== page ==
November 15, 2010
Criticizing state leaders for looming budget problems that could drastically reduce state services and force layoffs, Austin state Sen. Kirk Watson today amped up his call for sweeping reforms with a three-part program designed to make the budget process more responsible and accountable.
“This government has failed us,” Watson said in a morning speech to business and interest groups in which he said he will file legislation to overhaul the budget process by limiting additional debt, curbing diversions of special fees for other purposes and providing more transparency for the public.
“The reckoning is here … If allowed to continue, these (current) practices will betray our children.”
Without significant and meaningful change to the budgeting process, Watson said he intends to vote against spending bills and increases on fees — and will instead work to change the process so Texas can responsibly plan for its future.
Watson called for the creation of a special “blue-ribbon committee” of outside experts to study Texas’ budgeting process and revenue laws and recommended changes.
“We need to rebuild our budget from scratch, from the ground up,” he said.
Watson said he will work to change Senate rules to require the version of the budget that the Senate and House agree upon — a thick document traditionally hammered out behind closed doors in the last days of the regular session, and quickly passed — to be held for a full review for five days before a final vote can occur.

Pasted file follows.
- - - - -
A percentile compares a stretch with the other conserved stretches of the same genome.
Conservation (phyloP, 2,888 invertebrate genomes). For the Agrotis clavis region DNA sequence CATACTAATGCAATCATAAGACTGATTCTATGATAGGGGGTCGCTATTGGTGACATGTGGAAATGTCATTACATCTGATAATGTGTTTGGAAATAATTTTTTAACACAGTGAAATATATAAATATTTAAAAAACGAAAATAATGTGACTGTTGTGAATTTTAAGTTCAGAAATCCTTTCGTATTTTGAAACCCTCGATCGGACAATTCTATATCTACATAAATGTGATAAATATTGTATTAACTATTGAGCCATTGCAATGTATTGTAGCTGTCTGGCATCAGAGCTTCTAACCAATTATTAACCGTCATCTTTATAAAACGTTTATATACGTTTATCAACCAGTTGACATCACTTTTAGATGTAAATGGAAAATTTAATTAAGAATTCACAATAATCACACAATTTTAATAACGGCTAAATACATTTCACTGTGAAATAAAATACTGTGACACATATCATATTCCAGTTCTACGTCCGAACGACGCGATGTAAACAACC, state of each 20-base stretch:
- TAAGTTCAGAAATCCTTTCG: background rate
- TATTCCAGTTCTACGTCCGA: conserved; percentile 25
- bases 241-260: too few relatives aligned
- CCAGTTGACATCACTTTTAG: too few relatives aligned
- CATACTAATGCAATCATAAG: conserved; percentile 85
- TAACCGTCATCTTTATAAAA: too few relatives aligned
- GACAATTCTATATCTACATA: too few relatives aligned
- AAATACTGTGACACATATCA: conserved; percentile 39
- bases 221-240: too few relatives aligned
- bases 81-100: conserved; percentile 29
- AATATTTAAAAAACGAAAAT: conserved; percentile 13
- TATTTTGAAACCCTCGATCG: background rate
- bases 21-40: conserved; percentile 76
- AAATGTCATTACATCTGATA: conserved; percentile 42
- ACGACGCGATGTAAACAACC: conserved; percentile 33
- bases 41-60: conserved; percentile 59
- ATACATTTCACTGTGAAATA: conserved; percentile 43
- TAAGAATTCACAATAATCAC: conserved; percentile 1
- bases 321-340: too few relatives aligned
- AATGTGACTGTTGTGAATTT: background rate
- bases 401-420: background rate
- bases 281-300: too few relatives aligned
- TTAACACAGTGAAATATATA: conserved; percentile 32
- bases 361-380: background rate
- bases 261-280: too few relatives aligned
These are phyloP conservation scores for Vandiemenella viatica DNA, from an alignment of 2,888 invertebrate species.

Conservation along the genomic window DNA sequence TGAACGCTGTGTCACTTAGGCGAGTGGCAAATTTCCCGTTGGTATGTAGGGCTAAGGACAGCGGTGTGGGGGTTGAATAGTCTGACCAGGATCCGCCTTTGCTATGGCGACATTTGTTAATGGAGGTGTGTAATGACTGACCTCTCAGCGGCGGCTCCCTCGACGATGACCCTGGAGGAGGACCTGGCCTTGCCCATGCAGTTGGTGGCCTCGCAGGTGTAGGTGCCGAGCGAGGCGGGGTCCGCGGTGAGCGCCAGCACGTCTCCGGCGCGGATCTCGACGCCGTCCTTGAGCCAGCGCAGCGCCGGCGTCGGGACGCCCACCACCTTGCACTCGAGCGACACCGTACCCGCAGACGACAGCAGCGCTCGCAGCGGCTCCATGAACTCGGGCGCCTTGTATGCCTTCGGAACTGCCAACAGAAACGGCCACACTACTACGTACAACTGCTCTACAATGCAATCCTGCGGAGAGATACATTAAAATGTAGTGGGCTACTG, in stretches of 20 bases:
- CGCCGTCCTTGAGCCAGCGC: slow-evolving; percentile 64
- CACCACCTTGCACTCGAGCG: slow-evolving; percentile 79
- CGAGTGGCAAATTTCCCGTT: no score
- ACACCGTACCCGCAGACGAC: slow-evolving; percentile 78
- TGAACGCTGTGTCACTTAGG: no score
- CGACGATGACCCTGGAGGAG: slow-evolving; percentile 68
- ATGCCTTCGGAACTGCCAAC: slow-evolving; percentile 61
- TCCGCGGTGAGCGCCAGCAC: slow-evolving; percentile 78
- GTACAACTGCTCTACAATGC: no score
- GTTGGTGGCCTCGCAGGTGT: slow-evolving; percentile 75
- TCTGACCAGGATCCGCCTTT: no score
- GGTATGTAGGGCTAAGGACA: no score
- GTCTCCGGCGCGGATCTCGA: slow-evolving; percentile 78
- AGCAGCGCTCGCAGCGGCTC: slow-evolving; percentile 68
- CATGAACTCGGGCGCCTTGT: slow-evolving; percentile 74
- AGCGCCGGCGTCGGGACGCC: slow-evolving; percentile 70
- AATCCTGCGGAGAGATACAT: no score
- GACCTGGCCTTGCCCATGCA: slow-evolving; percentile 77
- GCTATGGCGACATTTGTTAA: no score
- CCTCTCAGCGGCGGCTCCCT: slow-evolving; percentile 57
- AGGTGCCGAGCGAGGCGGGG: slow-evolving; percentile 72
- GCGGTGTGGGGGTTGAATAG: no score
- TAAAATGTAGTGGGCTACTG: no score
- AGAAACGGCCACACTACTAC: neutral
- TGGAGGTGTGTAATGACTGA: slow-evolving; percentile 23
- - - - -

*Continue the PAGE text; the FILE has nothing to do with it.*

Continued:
More detail should be be provided on the details of the budget before it should be approved, and Watson called for the Legislative Budget Board — a panel made up of the state’s top legislative leaders — to meet publicly more often to address budget issues.
During the last legislative session, Watson championed a series of budget reforms that generally did not pass. And while he acknowledged he has voted for previous state budgets, even through he had growing concerns, the senator said he will not do so this time.
“I’ll support none of it without meaningful reforms,” he said, adding that he will also vote against using “any or all of the Rainy Day Fund” — the state’s savings account for emergencies.
Estimates of the state budget shortfall in recent weeks have risen to $24 billion, and Watson said today he has heard that figure could increase to $28 billion before the legislative session starts in January. Legislative leaders earlier said they may have to use some or all of the savings account to make up the shortfall.
While Watson declined to criticize any of the Republican leadership by name, he urged voters to watch the budgeting process closely and hold their elected representatives accountable at the ballot box.